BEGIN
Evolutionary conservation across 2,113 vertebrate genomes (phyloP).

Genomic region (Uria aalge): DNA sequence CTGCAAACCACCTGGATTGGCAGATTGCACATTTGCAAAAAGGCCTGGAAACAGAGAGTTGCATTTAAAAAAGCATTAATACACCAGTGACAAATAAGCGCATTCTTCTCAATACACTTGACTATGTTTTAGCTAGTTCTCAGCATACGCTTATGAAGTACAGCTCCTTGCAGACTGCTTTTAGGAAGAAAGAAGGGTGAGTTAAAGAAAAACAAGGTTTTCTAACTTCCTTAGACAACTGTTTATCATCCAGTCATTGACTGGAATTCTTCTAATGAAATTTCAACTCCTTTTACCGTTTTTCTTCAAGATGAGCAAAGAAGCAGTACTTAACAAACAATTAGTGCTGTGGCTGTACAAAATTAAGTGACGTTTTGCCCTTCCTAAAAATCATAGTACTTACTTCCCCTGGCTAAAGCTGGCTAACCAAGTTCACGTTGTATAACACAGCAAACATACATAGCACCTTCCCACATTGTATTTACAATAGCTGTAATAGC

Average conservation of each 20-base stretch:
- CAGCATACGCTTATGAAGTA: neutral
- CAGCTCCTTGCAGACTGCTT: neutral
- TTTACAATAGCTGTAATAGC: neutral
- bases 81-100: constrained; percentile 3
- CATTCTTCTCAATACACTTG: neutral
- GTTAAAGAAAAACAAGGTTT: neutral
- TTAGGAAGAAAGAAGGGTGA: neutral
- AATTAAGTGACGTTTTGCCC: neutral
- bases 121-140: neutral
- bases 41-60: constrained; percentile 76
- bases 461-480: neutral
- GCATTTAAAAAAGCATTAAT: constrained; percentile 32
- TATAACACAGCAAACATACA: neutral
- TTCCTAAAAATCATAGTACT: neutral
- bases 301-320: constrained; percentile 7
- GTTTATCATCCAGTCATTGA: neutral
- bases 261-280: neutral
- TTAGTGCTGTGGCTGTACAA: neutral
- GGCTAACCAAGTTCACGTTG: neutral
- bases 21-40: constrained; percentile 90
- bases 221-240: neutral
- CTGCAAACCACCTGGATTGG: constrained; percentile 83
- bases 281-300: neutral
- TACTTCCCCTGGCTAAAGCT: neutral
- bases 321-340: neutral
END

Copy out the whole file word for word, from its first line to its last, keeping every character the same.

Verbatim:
Evolutionary conservation across 2,113 vertebrate genomes (phyloP).

Genomic region (Uria aalge): DNA sequence CTGCAAACCACCTGGATTGGCAGATTGCACATTTGCAAAAAGGCCTGGAAACAGAGAGTTGCATTTAAAAAAGCATTAATACACCAGTGACAAATAAGCGCATTCTTCTCAATACACTTGACTATGTTTTAGCTAGTTCTCAGCATACGCTTATGAAGTACAGCTCCTTGCAGACTGCTTTTAGGAAGAAAGAAGGGTGAGTTAAAGAAAAACAAGGTTTTCTAACTTCCTTAGACAACTGTTTATCATCCAGTCATTGACTGGAATTCTTCTAATGAAATTTCAACTCCTTTTACCGTTTTTCTTCAAGATGAGCAAAGAAGCAGTACTTAACAAACAATTAGTGCTGTGGCTGTACAAAATTAAGTGACGTTTTGCCCTTCCTAAAAATCATAGTACTTACTTCCCCTGGCTAAAGCTGGCTAACCAAGTTCACGTTGTATAACACAGCAAACATACATAGCACCTTCCCACATTGTATTTACAATAGCTGTAATAGC

Average conservation of each 20-base stretch:
- CAGCATACGCTTATGAAGTA: neutral
- CAGCTCCTTGCAGACTGCTT: neutral
- TTTACAATAGCTGTAATAGC: neutral
- bases 81-100: constrained; percentile 3
- CATTCTTCTCAATACACTTG: neutral
- GTTAAAGAAAAACAAGGTTT: neutral
- TTAGGAAGAAAGAAGGGTGA: neutral
- AATTAAGTGACGTTTTGCCC: neutral
- bases 121-140: neutral
- bases 41-60: constrained; percentile 76
- bases 461-480: neutral
- GCATTTAAAAAAGCATTAAT: constrained; percentile 32
- TATAACACAGCAAACATACA: neutral
- TTCCTAAAAATCATAGTACT: neutral
- bases 301-320: constrained; percentile 7
- GTTTATCATCCAGTCATTGA: neutral
- bases 261-280: neutral
- TTAGTGCTGTGGCTGTACAA: neutral
- GGCTAACCAAGTTCACGTTG: neutral
- bases 21-40: constrained; percentile 90
- bases 221-240: neutral
- CTGCAAACCACCTGGATTGG: constrained; percentile 83
- bases 281-300: neutral
- TACTTCCCCTGGCTAAAGCT: neutral
- bases 321-340: neutral